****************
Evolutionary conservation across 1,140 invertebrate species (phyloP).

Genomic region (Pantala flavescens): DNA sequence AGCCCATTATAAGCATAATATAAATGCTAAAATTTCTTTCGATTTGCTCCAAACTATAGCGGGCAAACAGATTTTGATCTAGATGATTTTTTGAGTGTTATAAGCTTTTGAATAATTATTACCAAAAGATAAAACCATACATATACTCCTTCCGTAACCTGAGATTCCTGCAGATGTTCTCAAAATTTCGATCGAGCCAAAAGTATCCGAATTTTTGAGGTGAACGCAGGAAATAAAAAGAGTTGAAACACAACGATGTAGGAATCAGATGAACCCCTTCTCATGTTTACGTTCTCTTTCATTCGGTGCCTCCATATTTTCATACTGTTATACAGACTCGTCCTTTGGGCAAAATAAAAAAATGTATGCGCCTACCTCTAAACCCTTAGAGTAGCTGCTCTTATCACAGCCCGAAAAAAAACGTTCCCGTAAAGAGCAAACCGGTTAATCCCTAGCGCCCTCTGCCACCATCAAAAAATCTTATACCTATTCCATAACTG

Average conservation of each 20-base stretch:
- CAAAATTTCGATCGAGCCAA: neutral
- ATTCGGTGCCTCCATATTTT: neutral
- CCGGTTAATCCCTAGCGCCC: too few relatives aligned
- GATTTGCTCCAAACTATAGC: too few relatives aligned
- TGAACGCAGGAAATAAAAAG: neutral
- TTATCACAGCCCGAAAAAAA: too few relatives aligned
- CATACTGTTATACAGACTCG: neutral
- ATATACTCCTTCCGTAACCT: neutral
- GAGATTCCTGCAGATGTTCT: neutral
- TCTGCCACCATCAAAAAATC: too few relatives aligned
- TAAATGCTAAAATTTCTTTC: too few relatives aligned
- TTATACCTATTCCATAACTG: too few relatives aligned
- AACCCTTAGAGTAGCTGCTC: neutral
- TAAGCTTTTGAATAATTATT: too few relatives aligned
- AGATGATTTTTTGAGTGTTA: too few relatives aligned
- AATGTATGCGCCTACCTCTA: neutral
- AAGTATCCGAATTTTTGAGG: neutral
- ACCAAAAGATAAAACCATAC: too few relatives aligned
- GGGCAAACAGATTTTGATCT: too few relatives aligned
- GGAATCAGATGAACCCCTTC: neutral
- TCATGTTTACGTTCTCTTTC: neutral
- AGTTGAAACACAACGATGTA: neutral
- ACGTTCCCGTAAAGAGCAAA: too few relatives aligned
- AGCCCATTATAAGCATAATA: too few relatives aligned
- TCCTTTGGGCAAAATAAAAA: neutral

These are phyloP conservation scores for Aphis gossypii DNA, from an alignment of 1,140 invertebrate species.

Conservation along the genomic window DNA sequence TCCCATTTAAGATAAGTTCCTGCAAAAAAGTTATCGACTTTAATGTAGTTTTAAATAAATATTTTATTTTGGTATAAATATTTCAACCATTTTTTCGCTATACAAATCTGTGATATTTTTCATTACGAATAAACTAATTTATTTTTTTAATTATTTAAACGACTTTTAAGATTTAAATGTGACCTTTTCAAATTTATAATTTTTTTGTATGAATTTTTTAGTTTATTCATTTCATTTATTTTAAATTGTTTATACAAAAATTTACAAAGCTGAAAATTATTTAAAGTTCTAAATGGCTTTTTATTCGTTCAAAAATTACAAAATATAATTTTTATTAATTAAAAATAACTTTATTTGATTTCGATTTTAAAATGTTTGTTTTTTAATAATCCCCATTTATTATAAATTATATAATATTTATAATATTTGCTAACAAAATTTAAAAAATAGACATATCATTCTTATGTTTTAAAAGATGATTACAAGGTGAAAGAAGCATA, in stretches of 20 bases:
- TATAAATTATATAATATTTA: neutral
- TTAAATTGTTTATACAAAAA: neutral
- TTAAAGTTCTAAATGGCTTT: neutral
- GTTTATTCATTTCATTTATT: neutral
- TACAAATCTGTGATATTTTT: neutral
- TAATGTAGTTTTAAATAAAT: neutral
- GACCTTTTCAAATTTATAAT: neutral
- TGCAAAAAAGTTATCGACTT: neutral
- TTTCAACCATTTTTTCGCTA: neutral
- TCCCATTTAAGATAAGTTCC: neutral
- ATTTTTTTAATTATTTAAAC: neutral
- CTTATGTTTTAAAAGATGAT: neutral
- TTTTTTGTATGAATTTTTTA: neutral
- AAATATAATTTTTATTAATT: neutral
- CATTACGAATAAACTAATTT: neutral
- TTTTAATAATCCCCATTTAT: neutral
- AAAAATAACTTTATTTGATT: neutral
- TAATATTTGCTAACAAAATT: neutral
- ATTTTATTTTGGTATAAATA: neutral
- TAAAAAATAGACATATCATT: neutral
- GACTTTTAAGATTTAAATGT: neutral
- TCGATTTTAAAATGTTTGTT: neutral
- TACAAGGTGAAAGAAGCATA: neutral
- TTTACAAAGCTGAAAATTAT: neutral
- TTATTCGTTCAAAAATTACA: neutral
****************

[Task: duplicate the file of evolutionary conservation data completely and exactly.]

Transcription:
Evolutionary conservation across 1,140 invertebrate species (phyloP).

Genomic region (Pantala flavescens): DNA sequence AGCCCATTATAAGCATAATATAAATGCTAAAATTTCTTTCGATTTGCTCCAAACTATAGCGGGCAAACAGATTTTGATCTAGATGATTTTTTGAGTGTTATAAGCTTTTGAATAATTATTACCAAAAGATAAAACCATACATATACTCCTTCCGTAACCTGAGATTCCTGCAGATGTTCTCAAAATTTCGATCGAGCCAAAAGTATCCGAATTTTTGAGGTGAACGCAGGAAATAAAAAGAGTTGAAACACAACGATGTAGGAATCAGATGAACCCCTTCTCATGTTTACGTTCTCTTTCATTCGGTGCCTCCATATTTTCATACTGTTATACAGACTCGTCCTTTGGGCAAAATAAAAAAATGTATGCGCCTACCTCTAAACCCTTAGAGTAGCTGCTCTTATCACAGCCCGAAAAAAAACGTTCCCGTAAAGAGCAAACCGGTTAATCCCTAGCGCCCTCTGCCACCATCAAAAAATCTTATACCTATTCCATAACTG

Average conservation of each 20-base stretch:
- CAAAATTTCGATCGAGCCAA: neutral
- ATTCGGTGCCTCCATATTTT: neutral
- CCGGTTAATCCCTAGCGCCC: too few relatives aligned
- GATTTGCTCCAAACTATAGC: too few relatives aligned
- TGAACGCAGGAAATAAAAAG: neutral
- TTATCACAGCCCGAAAAAAA: too few relatives aligned
- CATACTGTTATACAGACTCG: neutral
- ATATACTCCTTCCGTAACCT: neutral
- GAGATTCCTGCAGATGTTCT: neutral
- TCTGCCACCATCAAAAAATC: too few relatives aligned
- TAAATGCTAAAATTTCTTTC: too few relatives aligned
- TTATACCTATTCCATAACTG: too few relatives aligned
- AACCCTTAGAGTAGCTGCTC: neutral
- TAAGCTTTTGAATAATTATT: too few relatives aligned
- AGATGATTTTTTGAGTGTTA: too few relatives aligned
- AATGTATGCGCCTACCTCTA: neutral
- AAGTATCCGAATTTTTGAGG: neutral
- ACCAAAAGATAAAACCATAC: too few relatives aligned
- GGGCAAACAGATTTTGATCT: too few relatives aligned
- GGAATCAGATGAACCCCTTC: neutral
- TCATGTTTACGTTCTCTTTC: neutral
- AGTTGAAACACAACGATGTA: neutral
- ACGTTCCCGTAAAGAGCAAA: too few relatives aligned
- AGCCCATTATAAGCATAATA: too few relatives aligned
- TCCTTTGGGCAAAATAAAAA: neutral

These are phyloP conservation scores for Aphis gossypii DNA, from an alignment of 1,140 invertebrate species.

Conservation along the genomic window DNA sequence TCCCATTTAAGATAAGTTCCTGCAAAAAAGTTATCGACTTTAATGTAGTTTTAAATAAATATTTTATTTTGGTATAAATATTTCAACCATTTTTTCGCTATACAAATCTGTGATATTTTTCATTACGAATAAACTAATTTATTTTTTTAATTATTTAAACGACTTTTAAGATTTAAATGTGACCTTTTCAAATTTATAATTTTTTTGTATGAATTTTTTAGTTTATTCATTTCATTTATTTTAAATTGTTTATACAAAAATTTACAAAGCTGAAAATTATTTAAAGTTCTAAATGGCTTTTTATTCGTTCAAAAATTACAAAATATAATTTTTATTAATTAAAAATAACTTTATTTGATTTCGATTTTAAAATGTTTGTTTTTTAATAATCCCCATTTATTATAAATTATATAATATTTATAATATTTGCTAACAAAATTTAAAAAATAGACATATCATTCTTATGTTTTAAAAGATGATTACAAGGTGAAAGAAGCATA, in stretches of 20 bases:
- TATAAATTATATAATATTTA: neutral
- TTAAATTGTTTATACAAAAA: neutral
- TTAAAGTTCTAAATGGCTTT: neutral
- GTTTATTCATTTCATTTATT: neutral
- TACAAATCTGTGATATTTTT: neutral
- TAATGTAGTTTTAAATAAAT: neutral
- GACCTTTTCAAATTTATAAT: neutral
- TGCAAAAAAGTTATCGACTT: neutral
- TTTCAACCATTTTTTCGCTA: neutral
- TCCCATTTAAGATAAGTTCC: neutral
- ATTTTTTTAATTATTTAAAC: neutral
- CTTATGTTTTAAAAGATGAT: neutral
- TTTTTTGTATGAATTTTTTA: neutral
- AAATATAATTTTTATTAATT: neutral
- CATTACGAATAAACTAATTT: neutral
- TTTTAATAATCCCCATTTAT: neutral
- AAAAATAACTTTATTTGATT: neutral
- TAATATTTGCTAACAAAATT: neutral
- ATTTTATTTTGGTATAAATA: neutral
- TAAAAAATAGACATATCATT: neutral
- GACTTTTAAGATTTAAATGT: neutral
- TCGATTTTAAAATGTTTGTT: neutral
- TACAAGGTGAAAGAAGCATA: neutral
- TTTACAAAGCTGAAAATTAT: neutral
- TTATTCGTTCAAAAATTACA: neutral